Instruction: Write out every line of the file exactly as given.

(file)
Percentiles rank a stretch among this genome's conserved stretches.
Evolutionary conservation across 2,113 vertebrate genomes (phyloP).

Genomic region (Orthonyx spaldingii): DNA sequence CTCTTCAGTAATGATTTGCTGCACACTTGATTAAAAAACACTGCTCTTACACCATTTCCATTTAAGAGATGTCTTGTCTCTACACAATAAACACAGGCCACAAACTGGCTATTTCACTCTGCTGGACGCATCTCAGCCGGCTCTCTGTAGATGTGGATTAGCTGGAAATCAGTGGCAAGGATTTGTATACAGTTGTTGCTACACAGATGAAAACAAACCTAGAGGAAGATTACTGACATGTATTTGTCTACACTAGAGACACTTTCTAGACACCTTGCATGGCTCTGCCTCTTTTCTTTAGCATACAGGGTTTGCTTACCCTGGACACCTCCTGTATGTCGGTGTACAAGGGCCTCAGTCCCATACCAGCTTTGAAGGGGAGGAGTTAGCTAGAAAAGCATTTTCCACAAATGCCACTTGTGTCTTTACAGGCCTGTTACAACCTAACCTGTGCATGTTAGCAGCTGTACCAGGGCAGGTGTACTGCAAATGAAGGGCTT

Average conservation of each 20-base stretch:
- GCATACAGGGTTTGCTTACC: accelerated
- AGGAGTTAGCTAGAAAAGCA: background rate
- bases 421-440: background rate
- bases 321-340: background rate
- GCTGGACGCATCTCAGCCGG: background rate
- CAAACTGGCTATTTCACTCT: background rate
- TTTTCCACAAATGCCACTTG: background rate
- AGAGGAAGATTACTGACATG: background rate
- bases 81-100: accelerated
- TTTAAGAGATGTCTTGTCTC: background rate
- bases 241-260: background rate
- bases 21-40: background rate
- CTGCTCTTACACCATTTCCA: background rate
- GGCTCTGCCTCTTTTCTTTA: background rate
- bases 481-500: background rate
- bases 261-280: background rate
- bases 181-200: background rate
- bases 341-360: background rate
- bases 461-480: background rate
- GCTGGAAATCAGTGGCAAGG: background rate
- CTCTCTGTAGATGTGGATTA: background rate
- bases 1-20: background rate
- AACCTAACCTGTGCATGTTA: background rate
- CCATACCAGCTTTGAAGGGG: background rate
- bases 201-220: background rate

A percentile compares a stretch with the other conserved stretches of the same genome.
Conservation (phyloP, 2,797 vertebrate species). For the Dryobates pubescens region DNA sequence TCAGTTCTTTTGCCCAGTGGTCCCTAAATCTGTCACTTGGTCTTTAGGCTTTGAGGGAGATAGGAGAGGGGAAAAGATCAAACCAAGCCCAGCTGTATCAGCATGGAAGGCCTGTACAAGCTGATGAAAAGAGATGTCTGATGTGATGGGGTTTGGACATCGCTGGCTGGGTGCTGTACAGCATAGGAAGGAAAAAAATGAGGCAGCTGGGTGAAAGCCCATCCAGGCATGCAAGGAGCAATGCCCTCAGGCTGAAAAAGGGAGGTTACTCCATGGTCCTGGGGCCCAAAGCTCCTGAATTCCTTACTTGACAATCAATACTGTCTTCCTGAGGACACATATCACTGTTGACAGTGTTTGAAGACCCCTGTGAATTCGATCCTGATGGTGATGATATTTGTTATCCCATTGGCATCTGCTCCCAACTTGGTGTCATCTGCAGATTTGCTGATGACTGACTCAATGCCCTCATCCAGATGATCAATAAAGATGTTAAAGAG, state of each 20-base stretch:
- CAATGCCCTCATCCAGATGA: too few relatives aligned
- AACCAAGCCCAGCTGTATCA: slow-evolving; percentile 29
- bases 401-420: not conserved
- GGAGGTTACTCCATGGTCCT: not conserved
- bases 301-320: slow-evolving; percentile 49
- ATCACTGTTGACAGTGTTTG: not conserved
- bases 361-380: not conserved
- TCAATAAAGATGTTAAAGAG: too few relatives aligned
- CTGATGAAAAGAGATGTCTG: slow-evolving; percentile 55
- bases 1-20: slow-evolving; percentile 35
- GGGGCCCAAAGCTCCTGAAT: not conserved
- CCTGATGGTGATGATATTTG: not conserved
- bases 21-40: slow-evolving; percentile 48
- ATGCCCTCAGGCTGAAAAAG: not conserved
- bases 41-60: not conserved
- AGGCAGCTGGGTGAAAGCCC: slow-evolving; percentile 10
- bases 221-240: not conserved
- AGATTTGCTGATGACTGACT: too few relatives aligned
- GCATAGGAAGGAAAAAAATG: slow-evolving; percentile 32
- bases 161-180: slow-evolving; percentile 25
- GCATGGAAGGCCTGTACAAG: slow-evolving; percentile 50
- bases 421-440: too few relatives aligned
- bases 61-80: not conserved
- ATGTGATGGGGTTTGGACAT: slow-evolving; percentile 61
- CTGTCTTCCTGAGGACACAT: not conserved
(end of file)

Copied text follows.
Percentiles rank a stretch among this genome's conserved stretches.
Evolutionary conservation across 2,113 vertebrate genomes (phyloP).

Genomic region (Orthonyx spaldingii): DNA sequence CTCTTCAGTAATGATTTGCTGCACACTTGATTAAAAAACACTGCTCTTACACCATTTCCATTTAAGAGATGTCTTGTCTCTACACAATAAACACAGGCCACAAACTGGCTATTTCACTCTGCTGGACGCATCTCAGCCGGCTCTCTGTAGATGTGGATTAGCTGGAAATCAGTGGCAAGGATTTGTATACAGTTGTTGCTACACAGATGAAAACAAACCTAGAGGAAGATTACTGACATGTATTTGTCTACACTAGAGACACTTTCTAGACACCTTGCATGGCTCTGCCTCTTTTCTTTAGCATACAGGGTTTGCTTACCCTGGACACCTCCTGTATGTCGGTGTACAAGGGCCTCAGTCCCATACCAGCTTTGAAGGGGAGGAGTTAGCTAGAAAAGCATTTTCCACAAATGCCACTTGTGTCTTTACAGGCCTGTTACAACCTAACCTGTGCATGTTAGCAGCTGTACCAGGGCAGGTGTACTGCAAATGAAGGGCTT

Average conservation of each 20-base stretch:
- GCATACAGGGTTTGCTTACC: accelerated
- AGGAGTTAGCTAGAAAAGCA: background rate
- bases 421-440: background rate
- bases 321-340: background rate
- GCTGGACGCATCTCAGCCGG: background rate
- CAAACTGGCTATTTCACTCT: background rate
- TTTTCCACAAATGCCACTTG: background rate
- AGAGGAAGATTACTGACATG: background rate
- bases 81-100: accelerated
- TTTAAGAGATGTCTTGTCTC: background rate
- bases 241-260: background rate
- bases 21-40: background rate
- CTGCTCTTACACCATTTCCA: background rate
- GGCTCTGCCTCTTTTCTTTA: background rate
- bases 481-500: background rate
- bases 261-280: background rate
- bases 181-200: background rate
- bases 341-360: background rate
- bases 461-480: background rate
- GCTGGAAATCAGTGGCAAGG: background rate
- CTCTCTGTAGATGTGGATTA: background rate
- bases 1-20: background rate
- AACCTAACCTGTGCATGTTA: background rate
- CCATACCAGCTTTGAAGGGG: background rate
- bases 201-220: background rate

A percentile compares a stretch with the other conserved stretches of the same genome.
Conservation (phyloP, 2,797 vertebrate species). For the Dryobates pubescens region DNA sequence TCAGTTCTTTTGCCCAGTGGTCCCTAAATCTGTCACTTGGTCTTTAGGCTTTGAGGGAGATAGGAGAGGGGAAAAGATCAAACCAAGCCCAGCTGTATCAGCATGGAAGGCCTGTACAAGCTGATGAAAAGAGATGTCTGATGTGATGGGGTTTGGACATCGCTGGCTGGGTGCTGTACAGCATAGGAAGGAAAAAAATGAGGCAGCTGGGTGAAAGCCCATCCAGGCATGCAAGGAGCAATGCCCTCAGGCTGAAAAAGGGAGGTTACTCCATGGTCCTGGGGCCCAAAGCTCCTGAATTCCTTACTTGACAATCAATACTGTCTTCCTGAGGACACATATCACTGTTGACAGTGTTTGAAGACCCCTGTGAATTCGATCCTGATGGTGATGATATTTGTTATCCCATTGGCATCTGCTCCCAACTTGGTGTCATCTGCAGATTTGCTGATGACTGACTCAATGCCCTCATCCAGATGATCAATAAAGATGTTAAAGAG, state of each 20-base stretch:
- CAATGCCCTCATCCAGATGA: too few relatives aligned
- AACCAAGCCCAGCTGTATCA: slow-evolving; percentile 29
- bases 401-420: not conserved
- GGAGGTTACTCCATGGTCCT: not conserved
- bases 301-320: slow-evolving; percentile 49
- ATCACTGTTGACAGTGTTTG: not conserved
- bases 361-380: not conserved
- TCAATAAAGATGTTAAAGAG: too few relatives aligned
- CTGATGAAAAGAGATGTCTG: slow-evolving; percentile 55
- bases 1-20: slow-evolving; percentile 35
- GGGGCCCAAAGCTCCTGAAT: not conserved
- CCTGATGGTGATGATATTTG: not conserved
- bases 21-40: slow-evolving; percentile 48
- ATGCCCTCAGGCTGAAAAAG: not conserved
- bases 41-60: not conserved
- AGGCAGCTGGGTGAAAGCCC: slow-evolving; percentile 10
- bases 221-240: not conserved
- AGATTTGCTGATGACTGACT: too few relatives aligned
- GCATAGGAAGGAAAAAAATG: slow-evolving; percentile 32
- bases 161-180: slow-evolving; percentile 25
- GCATGGAAGGCCTGTACAAG: slow-evolving; percentile 50
- bases 421-440: too few relatives aligned
- bases 61-80: not conserved
- ATGTGATGGGGTTTGGACAT: slow-evolving; percentile 61
- CTGTCTTCCTGAGGACACAT: not conserved